In this essay, I examine the problem of designing a pension plan within the context of our larger public policy of encouraging workers to save for retirement. I discuss the various problems and risks inherent in encouraging workers to adequately save for retirement, invest those assets efficiently, and ensure the planned level of retirement consumption for the remainder of their lives. I also discuss the three major types of pension plans in the American retirement system, defined benefit, defined contribution, and hybrid, and assess how well each of these types of plans deals with the problems encountered in designing a …


Providing Dispute Resolution Expertise To The Community, Rishi Batra Jan 2013

Providing Dispute Resolution Expertise To The Community, Rishi Batra

Faculty Articles

As schools and other public institutions struggle for funding, law schools and their students have new opportunities to fill unmet needs by providing consulting expertise in facilitation and dispute resolution. Such partnerships can provide valuable service for the institutions while giving students a chance to apply their skills to issues in nearby communities.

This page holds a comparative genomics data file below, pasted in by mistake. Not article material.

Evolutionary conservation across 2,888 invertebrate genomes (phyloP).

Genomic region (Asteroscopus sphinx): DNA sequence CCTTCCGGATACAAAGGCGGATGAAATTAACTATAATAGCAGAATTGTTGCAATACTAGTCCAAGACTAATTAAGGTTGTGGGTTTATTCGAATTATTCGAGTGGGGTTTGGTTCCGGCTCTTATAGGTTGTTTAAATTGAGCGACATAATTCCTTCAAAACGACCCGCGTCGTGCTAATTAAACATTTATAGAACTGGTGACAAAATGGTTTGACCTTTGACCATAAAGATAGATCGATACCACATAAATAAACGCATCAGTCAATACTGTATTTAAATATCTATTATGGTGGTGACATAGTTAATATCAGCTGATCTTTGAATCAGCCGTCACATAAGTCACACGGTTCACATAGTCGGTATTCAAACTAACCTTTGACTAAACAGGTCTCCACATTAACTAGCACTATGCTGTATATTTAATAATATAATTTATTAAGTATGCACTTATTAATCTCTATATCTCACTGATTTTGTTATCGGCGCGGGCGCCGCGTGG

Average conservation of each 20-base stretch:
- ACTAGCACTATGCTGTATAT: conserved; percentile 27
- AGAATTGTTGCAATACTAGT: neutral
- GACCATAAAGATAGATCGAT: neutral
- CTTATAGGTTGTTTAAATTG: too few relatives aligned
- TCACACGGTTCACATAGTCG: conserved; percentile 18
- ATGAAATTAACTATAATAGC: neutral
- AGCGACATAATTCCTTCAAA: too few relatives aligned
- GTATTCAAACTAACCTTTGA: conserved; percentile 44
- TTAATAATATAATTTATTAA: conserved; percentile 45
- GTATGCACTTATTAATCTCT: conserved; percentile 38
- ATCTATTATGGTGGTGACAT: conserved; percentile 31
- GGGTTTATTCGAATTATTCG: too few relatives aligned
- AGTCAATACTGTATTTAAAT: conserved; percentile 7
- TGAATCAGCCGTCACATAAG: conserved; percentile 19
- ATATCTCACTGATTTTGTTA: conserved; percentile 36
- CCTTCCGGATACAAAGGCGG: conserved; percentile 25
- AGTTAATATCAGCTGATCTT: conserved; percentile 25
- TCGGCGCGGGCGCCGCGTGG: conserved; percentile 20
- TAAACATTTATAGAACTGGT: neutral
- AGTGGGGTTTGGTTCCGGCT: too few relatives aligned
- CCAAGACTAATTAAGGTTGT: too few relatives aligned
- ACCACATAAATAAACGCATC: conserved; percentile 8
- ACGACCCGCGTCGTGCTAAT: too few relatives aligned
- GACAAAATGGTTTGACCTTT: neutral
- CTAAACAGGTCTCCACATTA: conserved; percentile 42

High Court To Consider Global Aids Funding Restrictions, Arthur S. Leonard Jan 2013

High Court To Consider Global Aids Funding Restrictions, Arthur S. Leonard

Other Publications

No abstract provided.


Congress Underestimated: The Case Of The World Bank, Kristina Daugirdas Jan 2013

Congress Underestimated: The Case Of The World Bank, Kristina Daugirdas

Articles

This article challenges the oft-repeated claim that international organizations undermine democracy by marginalizing national legislatures. Over the past forty years, Congress has established itself as a key player in setting U.S. policy toward the World Bank. Congress has done far more than restrain executive branch action with which it disagrees; it has affirmatively shaped the United States’ day-to-day participation in this key international organization and successfully defended its constitutional authority to do so.